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Bioenergetic Therapy for Aging

Mitochondria hold the key to cellular life and death

February 2001

A model of bioenergetic aging
The bioenergetic theory of aging

The bioenergetic theory of aging

Figure 1. The series of boxes on the bottom shows how mitochondrial deterioration
can hasten aging and degeneration, as proposed by Linnane. Mitochondria are highly
susceptible to oxidative stress, which reinforces the other factors.

According to the free radical theory of aging, the buildup of oxidative stress and oxidative damage causes age-related degeneration. Since mitochondrial DNA and the cellular respiratory chain are highly susceptible to oxidative damage, this theory complements the bioenergetic theory of aging proposed by Linnane. Figure 2 illustrates how these theories might fit together.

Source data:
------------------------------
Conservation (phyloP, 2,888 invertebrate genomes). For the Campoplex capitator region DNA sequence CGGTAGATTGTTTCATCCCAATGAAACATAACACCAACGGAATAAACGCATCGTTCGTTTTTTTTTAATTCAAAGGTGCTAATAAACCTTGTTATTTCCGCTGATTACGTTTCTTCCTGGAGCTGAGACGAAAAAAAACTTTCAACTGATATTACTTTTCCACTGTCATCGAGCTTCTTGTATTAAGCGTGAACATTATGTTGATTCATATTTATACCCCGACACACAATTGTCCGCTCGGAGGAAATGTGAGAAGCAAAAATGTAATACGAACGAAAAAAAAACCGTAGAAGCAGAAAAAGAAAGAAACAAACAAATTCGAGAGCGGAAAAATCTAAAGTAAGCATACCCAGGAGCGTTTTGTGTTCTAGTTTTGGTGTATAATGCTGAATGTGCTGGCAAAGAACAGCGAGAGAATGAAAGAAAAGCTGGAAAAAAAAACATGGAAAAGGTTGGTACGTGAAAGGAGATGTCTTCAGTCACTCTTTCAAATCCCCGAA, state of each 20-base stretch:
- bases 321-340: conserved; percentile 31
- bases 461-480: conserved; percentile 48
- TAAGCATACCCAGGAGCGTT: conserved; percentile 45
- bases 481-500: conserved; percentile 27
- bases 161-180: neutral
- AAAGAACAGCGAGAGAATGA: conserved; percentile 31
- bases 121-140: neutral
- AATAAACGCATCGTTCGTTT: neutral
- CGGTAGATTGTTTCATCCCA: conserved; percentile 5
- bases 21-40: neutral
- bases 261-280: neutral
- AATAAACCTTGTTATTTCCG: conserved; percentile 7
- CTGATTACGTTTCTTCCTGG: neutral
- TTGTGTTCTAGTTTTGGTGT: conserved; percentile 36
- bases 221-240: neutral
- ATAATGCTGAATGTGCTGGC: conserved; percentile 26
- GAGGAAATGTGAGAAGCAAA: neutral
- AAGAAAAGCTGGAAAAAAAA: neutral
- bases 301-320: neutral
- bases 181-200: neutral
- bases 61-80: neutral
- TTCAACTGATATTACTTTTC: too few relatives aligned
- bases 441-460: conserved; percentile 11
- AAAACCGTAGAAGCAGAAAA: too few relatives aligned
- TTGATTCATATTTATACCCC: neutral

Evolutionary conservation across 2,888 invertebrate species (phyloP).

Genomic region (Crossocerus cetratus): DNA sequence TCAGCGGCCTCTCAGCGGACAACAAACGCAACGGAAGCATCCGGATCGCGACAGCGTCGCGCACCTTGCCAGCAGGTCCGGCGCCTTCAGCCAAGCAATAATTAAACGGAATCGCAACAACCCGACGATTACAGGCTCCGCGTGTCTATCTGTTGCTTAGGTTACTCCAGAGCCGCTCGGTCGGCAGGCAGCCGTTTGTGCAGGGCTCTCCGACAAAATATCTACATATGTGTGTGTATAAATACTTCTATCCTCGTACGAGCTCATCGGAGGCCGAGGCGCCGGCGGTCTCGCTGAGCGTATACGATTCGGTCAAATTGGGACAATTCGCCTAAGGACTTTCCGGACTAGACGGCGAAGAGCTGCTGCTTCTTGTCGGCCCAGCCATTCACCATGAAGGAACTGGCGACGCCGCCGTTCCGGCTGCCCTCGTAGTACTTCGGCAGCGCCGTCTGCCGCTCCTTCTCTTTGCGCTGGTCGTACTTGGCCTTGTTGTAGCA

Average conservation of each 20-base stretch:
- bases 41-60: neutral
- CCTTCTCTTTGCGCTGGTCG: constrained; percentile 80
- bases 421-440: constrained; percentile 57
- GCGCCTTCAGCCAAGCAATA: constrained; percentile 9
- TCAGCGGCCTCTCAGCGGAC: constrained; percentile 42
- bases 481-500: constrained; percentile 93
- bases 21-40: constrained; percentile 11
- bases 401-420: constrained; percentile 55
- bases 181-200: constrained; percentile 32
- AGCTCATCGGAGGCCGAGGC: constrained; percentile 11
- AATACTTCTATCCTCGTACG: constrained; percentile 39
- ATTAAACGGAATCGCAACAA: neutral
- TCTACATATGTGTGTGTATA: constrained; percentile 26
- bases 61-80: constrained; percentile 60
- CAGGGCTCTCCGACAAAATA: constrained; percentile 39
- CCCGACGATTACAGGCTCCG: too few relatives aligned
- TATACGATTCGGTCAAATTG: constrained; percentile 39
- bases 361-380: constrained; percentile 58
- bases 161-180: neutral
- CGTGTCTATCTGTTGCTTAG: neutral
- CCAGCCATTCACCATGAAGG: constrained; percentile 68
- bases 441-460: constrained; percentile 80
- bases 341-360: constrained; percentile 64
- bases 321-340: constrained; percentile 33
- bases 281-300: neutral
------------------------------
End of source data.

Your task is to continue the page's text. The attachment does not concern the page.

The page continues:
When Cellular Energy Declines

Image with Caption
Figure 2. Cell undergoing programmed cell death.

Programmed cell death is a well-orchestrated process of cellular self-destruction. As the cell shrinks and then fragments, its organelles remain relatively intact and enclosed by membranes. Neighboring cells or macrophages safely digest the fragments. By contrast, in necrotic cell death the cell swells and ruptures, organelles disintegrate, and inflammation tends to occur.


Figure 3. CoQ10 protects rat liver mitochondria from free radical toxicity.

Normal mitochondria from the liver of an untreated rat. Megamitochondria from the liver of a rat given the toxin hydrazine. This remarkable enlargement of the mitochondria often precedes cell death from oxidative stess. Mitochondria from the liver of a rat given CoQ10 along with the toxin. These mitochondria are nearly normal, exhibiting only slight enlargement.

Artist's impression, adapted from Adachi K. et al. (1995).


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